Then she and DeShazor will make one together, arms around each other’s shoulders, challenging ignorance with their own rock-solid friendship. The pair knew each other growing up in Detroit, and reconnected after each relocated to Oakland a few years back. Both are in their late 20s, both are African-American, and both know what it’s like to navigate the often-treacherous process of coming out, a topic particularly relevant to this week—Oct. 11 was National Coming Out Day.
“It was difficult growing up,” DeShazor says, off-camera, slumping down in a desk chair. “My family is very religious, especially my mother’s side. It was a struggle. I had always known I was gay, but I hid it from myself and others. And it still is a struggle.”
Sunshine can relate. She, too, was raised in a religious household, and to this day her mother doesn’t fully accept her lesbian identity. But Young’s father is extremely supportive, and both she and DeShazor have found a sense of security in their adopted community of Oakland. “In Michigan, I was considered more creative in my dress—you might even call it tacky,” says Sunshine, who works at Seneca Center, counseling children and families. “But then I move here, and no one even thinks twice to look at me.”
While finding such a comfort zone is an empowering thing, it can make it easy to forget others are struggling, says Renee Huff, board member and legal counsel for Oakland Pride. Huff strides into the office on the morning of the shoot, a big business-first presence in a slight frame, and talks about reminding herself to think of the kids. “Here I am, 35-years-old, in all my lesbian dyke glory,” Huff says. “I’ve forgotten that there’s a 16-year-old lesbian somewhere going through what I went through.”
She plans to shoot her own video soon, Huff says, so she can talk to that 16-year-old. “I forgot about her,” Huff says. “I thought that ended when I came out. But it didn’t, which is why I’m really excited about projects like It Gets Better.”
The It Gets Better homepage includes lengthy comment streams now, and while there is the random hate message, the feedback is overwhelmingly positive. Some comments are a blunt reminder of what started it all, like this one from music0luvr: “I just wanted to say … this project literally saved my life. If I hadn’t been shown this when I did, who knows where I would be now?”
The overall theme is gratitude for the messages people have posted, a simple reassurance that the videos are doing their job. “I am an LGBT teen and I just want to say thank you to all of you who are doing this,” writes commenter RihannonRenegade. “It’s inspiring and it really does help.”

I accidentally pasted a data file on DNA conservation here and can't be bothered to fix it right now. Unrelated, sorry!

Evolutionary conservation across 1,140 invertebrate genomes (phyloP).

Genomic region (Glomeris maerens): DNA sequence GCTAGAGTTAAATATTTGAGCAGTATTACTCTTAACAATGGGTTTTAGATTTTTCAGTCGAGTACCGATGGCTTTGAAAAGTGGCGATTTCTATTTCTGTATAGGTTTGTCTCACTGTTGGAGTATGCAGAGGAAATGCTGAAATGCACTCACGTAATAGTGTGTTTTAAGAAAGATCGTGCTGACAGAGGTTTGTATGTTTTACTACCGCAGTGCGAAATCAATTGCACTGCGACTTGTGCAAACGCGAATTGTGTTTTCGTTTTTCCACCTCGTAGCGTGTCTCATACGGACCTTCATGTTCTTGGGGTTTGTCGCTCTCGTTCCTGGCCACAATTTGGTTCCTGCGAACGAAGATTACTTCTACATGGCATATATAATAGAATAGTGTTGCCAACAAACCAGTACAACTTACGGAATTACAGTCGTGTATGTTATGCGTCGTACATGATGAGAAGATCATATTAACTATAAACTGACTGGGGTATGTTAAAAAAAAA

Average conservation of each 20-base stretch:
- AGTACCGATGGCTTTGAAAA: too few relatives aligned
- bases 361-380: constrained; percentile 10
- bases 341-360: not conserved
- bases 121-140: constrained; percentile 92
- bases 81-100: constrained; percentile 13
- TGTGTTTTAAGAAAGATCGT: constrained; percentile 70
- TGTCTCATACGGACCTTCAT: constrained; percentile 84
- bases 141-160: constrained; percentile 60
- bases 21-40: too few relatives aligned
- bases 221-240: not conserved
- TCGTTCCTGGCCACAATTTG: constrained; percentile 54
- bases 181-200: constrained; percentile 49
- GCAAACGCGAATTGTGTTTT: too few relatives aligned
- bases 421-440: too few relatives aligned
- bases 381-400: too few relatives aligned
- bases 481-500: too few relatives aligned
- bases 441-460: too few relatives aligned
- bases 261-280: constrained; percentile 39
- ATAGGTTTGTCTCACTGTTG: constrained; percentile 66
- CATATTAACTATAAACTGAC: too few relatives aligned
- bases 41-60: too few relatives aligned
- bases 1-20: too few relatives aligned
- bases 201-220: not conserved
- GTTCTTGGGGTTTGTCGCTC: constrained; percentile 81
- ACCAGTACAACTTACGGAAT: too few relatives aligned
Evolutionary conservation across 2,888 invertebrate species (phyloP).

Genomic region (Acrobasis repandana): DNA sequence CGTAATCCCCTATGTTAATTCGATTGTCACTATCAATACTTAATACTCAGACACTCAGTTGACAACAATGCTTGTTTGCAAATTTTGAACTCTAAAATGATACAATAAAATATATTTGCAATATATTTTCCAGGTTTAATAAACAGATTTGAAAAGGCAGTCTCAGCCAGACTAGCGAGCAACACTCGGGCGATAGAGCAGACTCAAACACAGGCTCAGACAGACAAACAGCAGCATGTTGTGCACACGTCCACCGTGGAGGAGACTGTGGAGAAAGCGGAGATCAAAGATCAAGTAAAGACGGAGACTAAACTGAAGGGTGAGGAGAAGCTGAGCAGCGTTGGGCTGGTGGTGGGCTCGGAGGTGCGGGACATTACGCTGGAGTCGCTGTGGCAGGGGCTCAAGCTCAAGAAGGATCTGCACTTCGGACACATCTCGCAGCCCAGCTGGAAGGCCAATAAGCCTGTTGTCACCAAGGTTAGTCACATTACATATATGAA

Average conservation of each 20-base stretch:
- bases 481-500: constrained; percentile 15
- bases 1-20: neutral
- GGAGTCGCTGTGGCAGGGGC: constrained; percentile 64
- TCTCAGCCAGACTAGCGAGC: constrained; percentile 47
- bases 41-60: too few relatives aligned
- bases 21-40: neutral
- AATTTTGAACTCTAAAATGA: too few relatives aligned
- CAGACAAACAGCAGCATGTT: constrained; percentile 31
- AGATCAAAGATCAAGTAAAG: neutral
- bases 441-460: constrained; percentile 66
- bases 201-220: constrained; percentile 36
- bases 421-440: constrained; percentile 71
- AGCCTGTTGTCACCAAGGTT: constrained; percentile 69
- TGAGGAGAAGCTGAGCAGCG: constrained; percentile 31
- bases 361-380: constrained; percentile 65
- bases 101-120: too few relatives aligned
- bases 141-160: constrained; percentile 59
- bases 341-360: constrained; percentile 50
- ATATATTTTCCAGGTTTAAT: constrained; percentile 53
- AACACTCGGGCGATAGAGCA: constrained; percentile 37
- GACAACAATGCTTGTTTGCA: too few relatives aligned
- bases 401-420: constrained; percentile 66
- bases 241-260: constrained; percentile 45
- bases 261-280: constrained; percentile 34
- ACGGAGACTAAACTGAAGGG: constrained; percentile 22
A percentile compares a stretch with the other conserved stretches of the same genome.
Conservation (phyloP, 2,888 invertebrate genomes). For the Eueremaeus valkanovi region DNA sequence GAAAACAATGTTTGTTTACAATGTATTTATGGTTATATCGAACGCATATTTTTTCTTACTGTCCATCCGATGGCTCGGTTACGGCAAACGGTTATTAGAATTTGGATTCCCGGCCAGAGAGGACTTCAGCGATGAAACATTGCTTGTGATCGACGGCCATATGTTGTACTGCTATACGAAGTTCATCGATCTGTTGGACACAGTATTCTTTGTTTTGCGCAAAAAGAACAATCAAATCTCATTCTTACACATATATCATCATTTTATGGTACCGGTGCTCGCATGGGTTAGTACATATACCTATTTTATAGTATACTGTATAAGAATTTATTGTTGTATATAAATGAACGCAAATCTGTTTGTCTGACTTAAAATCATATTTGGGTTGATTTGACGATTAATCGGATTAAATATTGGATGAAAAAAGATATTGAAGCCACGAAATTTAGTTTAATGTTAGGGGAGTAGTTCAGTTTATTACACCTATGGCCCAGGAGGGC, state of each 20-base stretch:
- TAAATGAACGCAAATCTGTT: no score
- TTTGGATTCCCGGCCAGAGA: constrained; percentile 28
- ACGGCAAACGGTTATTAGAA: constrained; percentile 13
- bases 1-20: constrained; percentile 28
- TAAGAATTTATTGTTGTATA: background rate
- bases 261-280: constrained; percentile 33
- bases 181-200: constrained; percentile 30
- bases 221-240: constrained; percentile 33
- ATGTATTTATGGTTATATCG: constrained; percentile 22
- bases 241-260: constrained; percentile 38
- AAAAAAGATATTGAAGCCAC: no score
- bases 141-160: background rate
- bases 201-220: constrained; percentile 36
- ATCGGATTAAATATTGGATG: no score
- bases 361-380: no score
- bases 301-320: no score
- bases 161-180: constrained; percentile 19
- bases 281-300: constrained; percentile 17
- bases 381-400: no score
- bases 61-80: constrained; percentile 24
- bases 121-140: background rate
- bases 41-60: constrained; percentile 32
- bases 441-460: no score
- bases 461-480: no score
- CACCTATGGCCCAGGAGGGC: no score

Now DeShazor has reached the third item on his list—a more lighthearted pearl of wisdom. “And the number three reason why you need to hang in there?” He uncaps the green marker. Next to the No. 3, his bespectacled eyes filled with amusement, he writes out four large, deliberate letters: P-O-R-N. “Porn,” he says. “There is some really great porn out there.” He pauses, remarkably straight-faced. “Now, I know that it’s possible that you are already aware of the porn. I just hope that you’re erasing the history on your Mama’s computer, ’cause that ain’t cute.”
Suddenly he grows serious. After all, DeShazor has been there. He officially came out to his family when he was 18, but before that, he experienced all the self-doubt and uncertainty so common to gay adolescents. Now, he is proud to say that even his mother, a skeptic at first, is coming around. Occasionally, when DeShazor posts LBGT-related links on Facebook, his mom will “like” them.
But now, he addresses a younger version of himself—addresses those whose mothers don’t know, and wouldn’t approve. He speaks to teens who can’t come out right now—the ones who live in small towns, who have religious parents, who have been forced into silence by their peers. He clasps his hands in front of him, imploring them to look online to find resources and to hang in there. “It’s going to get better,” he says. “It will. But YOU have to make it better.”